At the core of the solution is the distinction between data structure and presentation. In this situation there are, in effect, two data layers in play; we represent the stages as layers in order to help visualize them.

The basic ideas are: when displaying data Tableau will only present Marks for non-Null values; and Table Calculations can be used to selectively instantiate values in different layers. The underlying layer is where the data is stored upon retrieval from the database. The surface layer is where presents selected data from the underlying layer to the user. The key to this solution is that Tableau only presents some of the underlying layer's data—that required to show the user what s/he's asking to see.

Demonstration Tableau Public workbook.

This Workbook contains a series of Worksheets that demonstrate these Tableau mechanisms.

This Worksheets are shown below, along with descriptions of what's going on.

Download the Workbook to follow along.

Setting up the data.
The fields used to illustrate the data processing:

!Sales = 2015
 IF DATEPART('year',[Order Date])=2015
 THEN [Sales]

!Sales = 2015 (Null)
 IF DATEPART('year',[Order Date])=2015
 THEN [Sales]

!Sales = 2015 (0)
 IF DATEPART('year',[Order Date])=2015
 THEN [Sales]

The major difference between the fields is whether they evaluate to Null or 0 (zero) when Order Date's Year is not 2015. The first two fields evaluate to Null—the first implicitly, the second explicitly. The third evaluates to 0.

This is the distinction upon which the solution's deep functionality depends. Recall that Tableau only presents non-Null data; this solution takes advantage of this by selectively constructing the Null and non-Null presentation Measures we need.

The data structure.

This viz shows the basic data structure needed to support our goal of comparing Weekly Moving Averages for each of the Order Date Years:

  • there are columns for each Week (filtered here to #s 1-5); and
  • each week has 'slots' for each of the four Order Date Years.
Tableau shows Marks for each combination of Order Date Year and Week for which there's data, in this case the Marks are squares. This is one of Tableau's magic abilities that really adds tremendous value in assisting the analytical process (and in many cases is itself a very valuable diagnostic tool).

Showing the Years.

Right-clicking Year (Order Date) in the Marks card and selecting "Label" tells Tableau to show the Year for each Mark.

This confirms the data structure, and is one of the basic steps in building complex visualizations.

The Yearly Sales.

In this viz Sales has been added to the Marks card—Tableau applies its default SUM aggregation and configured to be used as the Marks' labels.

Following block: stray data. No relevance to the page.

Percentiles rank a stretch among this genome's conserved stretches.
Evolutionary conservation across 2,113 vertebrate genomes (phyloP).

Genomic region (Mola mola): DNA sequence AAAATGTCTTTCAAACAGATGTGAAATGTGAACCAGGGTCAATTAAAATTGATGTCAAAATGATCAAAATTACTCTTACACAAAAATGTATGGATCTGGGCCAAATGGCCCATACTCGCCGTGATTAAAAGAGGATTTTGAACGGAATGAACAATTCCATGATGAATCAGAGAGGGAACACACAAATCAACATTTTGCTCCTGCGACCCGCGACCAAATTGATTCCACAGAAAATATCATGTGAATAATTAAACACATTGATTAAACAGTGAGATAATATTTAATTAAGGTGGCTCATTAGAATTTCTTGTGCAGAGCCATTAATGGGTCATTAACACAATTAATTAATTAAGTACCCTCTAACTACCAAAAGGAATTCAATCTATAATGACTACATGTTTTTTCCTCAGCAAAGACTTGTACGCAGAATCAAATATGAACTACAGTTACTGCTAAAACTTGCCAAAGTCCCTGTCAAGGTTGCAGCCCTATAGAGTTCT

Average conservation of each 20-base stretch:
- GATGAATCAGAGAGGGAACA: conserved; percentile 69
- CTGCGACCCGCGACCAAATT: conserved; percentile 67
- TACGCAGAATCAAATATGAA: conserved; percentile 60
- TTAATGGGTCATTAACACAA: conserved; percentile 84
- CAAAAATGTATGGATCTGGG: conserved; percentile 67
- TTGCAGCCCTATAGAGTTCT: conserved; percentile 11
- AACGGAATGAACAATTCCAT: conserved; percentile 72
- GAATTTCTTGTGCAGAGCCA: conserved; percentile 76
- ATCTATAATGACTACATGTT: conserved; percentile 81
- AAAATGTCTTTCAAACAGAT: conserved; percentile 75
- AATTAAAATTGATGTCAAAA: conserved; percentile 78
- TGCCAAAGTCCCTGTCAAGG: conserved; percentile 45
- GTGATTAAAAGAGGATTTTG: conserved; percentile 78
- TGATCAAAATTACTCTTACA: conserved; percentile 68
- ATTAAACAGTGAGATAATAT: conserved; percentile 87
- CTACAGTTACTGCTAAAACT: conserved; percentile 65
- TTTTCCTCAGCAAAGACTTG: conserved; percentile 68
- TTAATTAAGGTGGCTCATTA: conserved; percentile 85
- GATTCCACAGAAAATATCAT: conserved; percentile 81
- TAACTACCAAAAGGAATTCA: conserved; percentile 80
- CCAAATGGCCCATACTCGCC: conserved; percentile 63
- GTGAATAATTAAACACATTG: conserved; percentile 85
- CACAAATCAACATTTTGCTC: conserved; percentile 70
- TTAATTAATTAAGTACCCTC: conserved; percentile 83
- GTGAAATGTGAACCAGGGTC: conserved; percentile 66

As shown, Tableau uses the Sales sum for each Year and Week as the label.
This can be confirmed to show the accurate values, if desired, via alternate analyses.

Note that the viz shows the actual Year & Week Tales totals, not the Sales compared to the same Week in 2015.

Measures on the Marks card.

In this viz Sales has been replaced on the Marks card by the three Measures shown.

Our objective is to see how Tableau presents each of them vis-a-vis the base data structure.

Presenting the 2015 Sales.

SUM(!Sales = 2015) has been used as the Marks' label. As we can clearly see, there's only one Mark presented for each Week. One may wonder: why is only one Mark shown for each week when we know from above that there are four Years with Sales data for each?

In this case, Tableau is only presenting the Marks for the non-Null measures in each Year/Week cell, because the !Sales = 2015 calculation
  IF DATEPART('year',[Order Date])=2015
  THEN [Sales]
results in Null values for each Year other than 2015, so there's nothing for Tableau to present.

One potential source of confusion is that the "Null if Year <> 2015" result for the !Sales = 2015 calculation is implicit, i.e. Tableau provides the Null result by default in the absence of a positive assignment of a value when the Year is not 2015.

Presenting the 2015 or Null Sales.

This viz has the same outcome as the one above.

The difference is that the calculation for
  IF DATEPART('year',[Order Date])=2015
  THEN [Sales]
explicitly assigns NULL (also Null) to the non-2015 Years' values.

Using an explicit NULL assignment is advised as it minimizes the cognitive burden on whomever needs to interpret the calculation in the future.

Presenting the 2015 or 0 Sales.
Recreating the viz – an alternate method.

From this point we're going to be building the viz from the bottom up, showing how the constituent parts operate and interact with each other.

Sales – Total, 2015, & pre-2015
First up: making sure that the Sales calculations for Sales for pre-2015 and 2015 are correct.
The calculations are correct—they sum up to the total of all Sales.
Configure 2015 Sales to be the 3-week Moving Average
The moving average for 2015 Sales is generated by configuring the SUM(!Sales = 2015) measure as a Quick Table Calculation in the viz.
The Steps:
  1. Activate the SUM(!Sales = 2015) field's menu
  2. Select "Quick Table Calculation", then choose "Moving Average"